Political Hotspot May 2019
The elections of new Members to the European Parliament took place 23-26 May. As IFOAM EU we want to thank all the European citizens in 28 Member States who voted. We also extend our congratulations to the candidates that were elected. We wish them all the best for the five year to come and are looking forward to working together with the Committee on Agriculture and Rural Development (AGRI), the Committee on Environment, Public Health and Food Safety, the Committee on Industry (ENVI), Research and Energy (ITRE), and other committees on all issues related to organic agriculture.
In the coming months, the political parties of the European Parliament (MEPs) will nominate candidates for the role of Commission President – so-called ‘Spitzenkandidat’. The party with the most seats – the European People’s Party according to the provisional results – will receive the first opportunity to attempt to form a majority in the Parliament to back their candidate – Manfred Weber. Following the election of the Commission President, the Commissioners are proposed by the Council of the European Union, based on suggestions made by the national governments. Afterwards, the European Council appoints them, and the European Parliament approves them. The new Parliament and Commission will be in office by around June and October respectively. Have a look at the European Parliament’s infographic visualising the process.
The representatives of the European citizens face many challenges. Climate change, water scarcity, and biodiversity loss to name a few. Consumers acknowledge this by purchasing more organic. Organic production and consumption have been growing for three decades. In 2017, the total land area under organic management in the EU was 14.5 million hectares compared to 11.4 million hectares in 2012. This goes hand in hand with a significant growth of the EU organic retail market, increasing from €22 billion in 2012 to €37 billion in 2017. There are now 460.000 organic farmers in the EU, representing an increase of 70% since 2007.
As the organic movement we believe that it is of vital importance that the elected officials are aware of the importance of organic’s contribution to a better world. Recent studies like the modelling exercise of the Institut du Développement Durable et des Relations Internationales (IDDRI) shows organics’ contribution to climate change mitigation and biodiversity conservation. A European food and farming system based on agroecological principles can decrease emissions by up to 47%! Another study published in Nature by Frank Eyhorn et al. draws a similar picture. It concludes that organic drives sustainability in global agriculture and contributes to reaching the United Nations’ Sustainable Development Goals (SDGs).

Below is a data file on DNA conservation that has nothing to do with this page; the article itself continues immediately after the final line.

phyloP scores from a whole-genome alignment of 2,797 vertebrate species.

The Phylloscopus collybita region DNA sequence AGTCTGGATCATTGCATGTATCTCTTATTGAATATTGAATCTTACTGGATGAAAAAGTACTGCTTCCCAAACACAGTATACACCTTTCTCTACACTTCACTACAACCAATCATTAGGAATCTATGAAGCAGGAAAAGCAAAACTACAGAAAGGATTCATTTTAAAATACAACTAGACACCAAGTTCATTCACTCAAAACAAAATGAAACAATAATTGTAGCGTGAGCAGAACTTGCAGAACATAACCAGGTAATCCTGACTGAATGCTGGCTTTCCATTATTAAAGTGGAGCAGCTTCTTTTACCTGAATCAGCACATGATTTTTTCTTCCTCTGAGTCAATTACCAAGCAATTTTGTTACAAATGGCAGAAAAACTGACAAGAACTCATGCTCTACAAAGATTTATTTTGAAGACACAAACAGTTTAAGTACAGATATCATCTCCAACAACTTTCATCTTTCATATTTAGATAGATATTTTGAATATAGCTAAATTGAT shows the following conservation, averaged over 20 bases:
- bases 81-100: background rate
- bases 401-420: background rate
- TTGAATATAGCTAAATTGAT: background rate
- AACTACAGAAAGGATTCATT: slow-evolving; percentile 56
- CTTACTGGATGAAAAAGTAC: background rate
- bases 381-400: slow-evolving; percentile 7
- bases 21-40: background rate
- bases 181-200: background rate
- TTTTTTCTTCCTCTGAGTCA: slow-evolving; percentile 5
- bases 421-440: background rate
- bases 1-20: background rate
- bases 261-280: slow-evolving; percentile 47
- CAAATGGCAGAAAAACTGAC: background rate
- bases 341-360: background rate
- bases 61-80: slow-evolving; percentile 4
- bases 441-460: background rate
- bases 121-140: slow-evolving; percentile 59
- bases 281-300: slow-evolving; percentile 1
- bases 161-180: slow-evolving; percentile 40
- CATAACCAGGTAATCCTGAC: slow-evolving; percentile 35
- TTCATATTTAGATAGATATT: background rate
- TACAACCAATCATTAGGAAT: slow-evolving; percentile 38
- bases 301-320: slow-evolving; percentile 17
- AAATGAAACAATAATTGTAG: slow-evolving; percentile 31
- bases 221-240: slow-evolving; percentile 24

To showcase organic’s contribution, IFOAM EU is taking part in several campaigns and activities – in the run-up to and after the elections. Together with several civil society organisations we are calling for an EU food policy to ensure the transition to more sustainable food systems. In parallel, we support the Fair Times campaign, urging the new Members of the Parliament are to establish a fair and sustainable production and consumption agenda benefiting people and the planet. IFOAM EU also supports the Good Food Good Farming campaign. It inspires citizens to get active before and after the elections and stand up for sustainable policies for better food and farming.
To engage with us and policymakers at local, regional, national and European level, our European Organic Congress from 20 to 21 June in Bucharest, Romania. We will also use that opportunity to launch an updated version of our interactive infographic with organic market and production data.